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Stria Lithium Announces Funding Commitment from the Government of Canada

Posted by AGORACOM-JC at 10:17 AM on Wednesday, November 12th, 2014


Innovation Funding Commitment to assist in the Company’s Development of Novel, Environmentally Sustainable Lithium Processing Technologies


OTTAWA, ONTARIO–(Nov. 12, 2014) – Stria Lithium Inc. (TSX VENTURE:SRA) (“Stria” or the “Company”) is pleased to announce that it has received a funding commitment of up to $137,700 from the Government of Canada through the National Research Council of Canada Industrial Research Assistance Program (NRC-IRAP) in support of the Company’s continuing development of novel lithium processing technologies aimed at producing low-cost, very high purity lithium products.

Stria Lithium is advancing development of proprietary spodumene mineralization to lithium concentrate processing technologies capable of producing a low cost high-grade Li-metal, Li-carbonate and Li-hydroxide products.

On October 17, 2014, the Company announced it had completed a dense media separation study (“DMS”) with SGS Canada Ltd., demonstrating the mineralogical quality and viability for purification of spodumene mineralization from its 100% owned Pontax Lithium Project, Northern Quebec.

The mineralization will be used to feed Stria’s pilot plant located in Kingston, Ontario, scheduled for startup in early 2015.

Stria President and Chief Operating Officer Julien Davy said: “The federal government’s commitment of financial support bodes well for us in meeting our planned future production milestones, beginning with our pilot plant in Kingston. We are extremely grateful for NRC-IRAP’s business and technical advisory services, along with financial support, at this time in our process development.”

“Battery manufacturers are looking to the resource sector to find innovative solutions to lower production costs.

“Our decision to build our business on the development of new, proprietary processing technologies has attracted industry attention,” Mr. Davy added. “We believe our technologies hold the prospect of resolving not only cost and purity issues, but also, an industry imperative to do so on an environmentally sustainable basis.”

Stria’s aim is to license its potential technologies to electric vehicle and large-scale industrial energy storage battery manufacturers.

“Being able to ‘walk the talk,’ environmentally speaking,” Mr. Davy said, “is critical to our future success in the lithium industry.”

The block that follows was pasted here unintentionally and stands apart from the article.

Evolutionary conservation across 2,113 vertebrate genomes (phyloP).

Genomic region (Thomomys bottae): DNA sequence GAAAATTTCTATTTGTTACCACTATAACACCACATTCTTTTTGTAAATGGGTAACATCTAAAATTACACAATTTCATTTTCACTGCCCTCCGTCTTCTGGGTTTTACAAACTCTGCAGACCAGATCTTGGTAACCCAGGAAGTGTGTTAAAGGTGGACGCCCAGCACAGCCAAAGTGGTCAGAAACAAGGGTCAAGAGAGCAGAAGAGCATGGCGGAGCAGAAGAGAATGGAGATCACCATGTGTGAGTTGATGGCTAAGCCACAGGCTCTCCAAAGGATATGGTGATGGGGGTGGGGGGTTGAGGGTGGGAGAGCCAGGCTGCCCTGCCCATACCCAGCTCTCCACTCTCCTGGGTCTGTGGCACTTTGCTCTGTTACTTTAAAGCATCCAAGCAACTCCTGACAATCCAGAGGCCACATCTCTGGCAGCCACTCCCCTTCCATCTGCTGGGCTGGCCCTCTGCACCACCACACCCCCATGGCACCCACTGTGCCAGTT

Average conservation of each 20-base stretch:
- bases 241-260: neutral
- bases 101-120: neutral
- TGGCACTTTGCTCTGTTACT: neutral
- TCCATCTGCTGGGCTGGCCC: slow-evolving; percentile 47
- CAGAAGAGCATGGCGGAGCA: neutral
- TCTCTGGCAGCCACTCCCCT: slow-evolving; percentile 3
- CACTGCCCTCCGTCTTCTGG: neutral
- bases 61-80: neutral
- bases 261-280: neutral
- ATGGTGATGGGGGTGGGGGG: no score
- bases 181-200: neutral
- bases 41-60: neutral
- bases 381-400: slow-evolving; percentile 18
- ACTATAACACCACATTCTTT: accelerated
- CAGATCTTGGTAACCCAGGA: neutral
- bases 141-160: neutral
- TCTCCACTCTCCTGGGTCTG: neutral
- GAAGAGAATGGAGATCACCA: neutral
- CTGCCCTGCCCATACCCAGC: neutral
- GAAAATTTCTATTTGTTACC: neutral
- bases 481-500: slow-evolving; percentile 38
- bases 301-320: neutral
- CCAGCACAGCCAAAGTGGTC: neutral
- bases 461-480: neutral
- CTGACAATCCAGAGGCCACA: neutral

About Stria Lithium Inc.

Stria Lithium (TSX VENTURE:SRA) is a Mining Technology company that owns the Pontax spodumene lithium property in Northern Quebec and the Willcox brine lithium property in southeastern Arizona. As announced in January 2014, Stria is developing proprietary, in-house processing technologies for both projects with the purpose of reducing processing costs on an environmentally sustainable basis.

Stria’s technologies, based on recovering lithium metal directly from mineralization and from brine liquids, will be more efficient, will require fewer controls, less chemistry and require less energy from compact facilities designed to enable easy automation.

Forward Looking Statement – Disclaimer

This news release may contain forward-looking statements, being statements which are not historical facts, and discussions of future plans and objectives. There can be no assurance that such statements will prove accurate. Such statements are necessarily based upon a number of estimates and assumptions that are subject to numerous risks and uncertainties that could cause actual results and future events to differ materially from those anticipated or projected. Important factors that could cause actual results to differ materially from the Company’s expectations are in our documents filed from time to time with the TSX Venture Exchange and provincial securities regulators, most of which are available at

Stria Lithium Inc.
Mr. Julien Davy
President and COO
[email protected]

Tesla’s Reno ‘Giga-Factory’ choice steps company toward mass produced EV

Posted by AGORACOM-JC at 9:38 AM on Friday, September 5th, 2014

Proposed 10k-sq-ft facility projected to be running by 2017 for Model 3 launch.

September 4, 2014


RENO, Nev. — To bring electric cars to the masses, Tesla Motors will transform an expanse of desert where pioneers passed on their way to the California Gold Rush and wild mustangs still roam the hillside.

This time, the rush will be in Nevada, which Tesla chose over four other states as the site for a $5 billion factory that the carmaker projects will crank out enough high-tech car batteries to power 500,000 vehicles annually by decade’s end.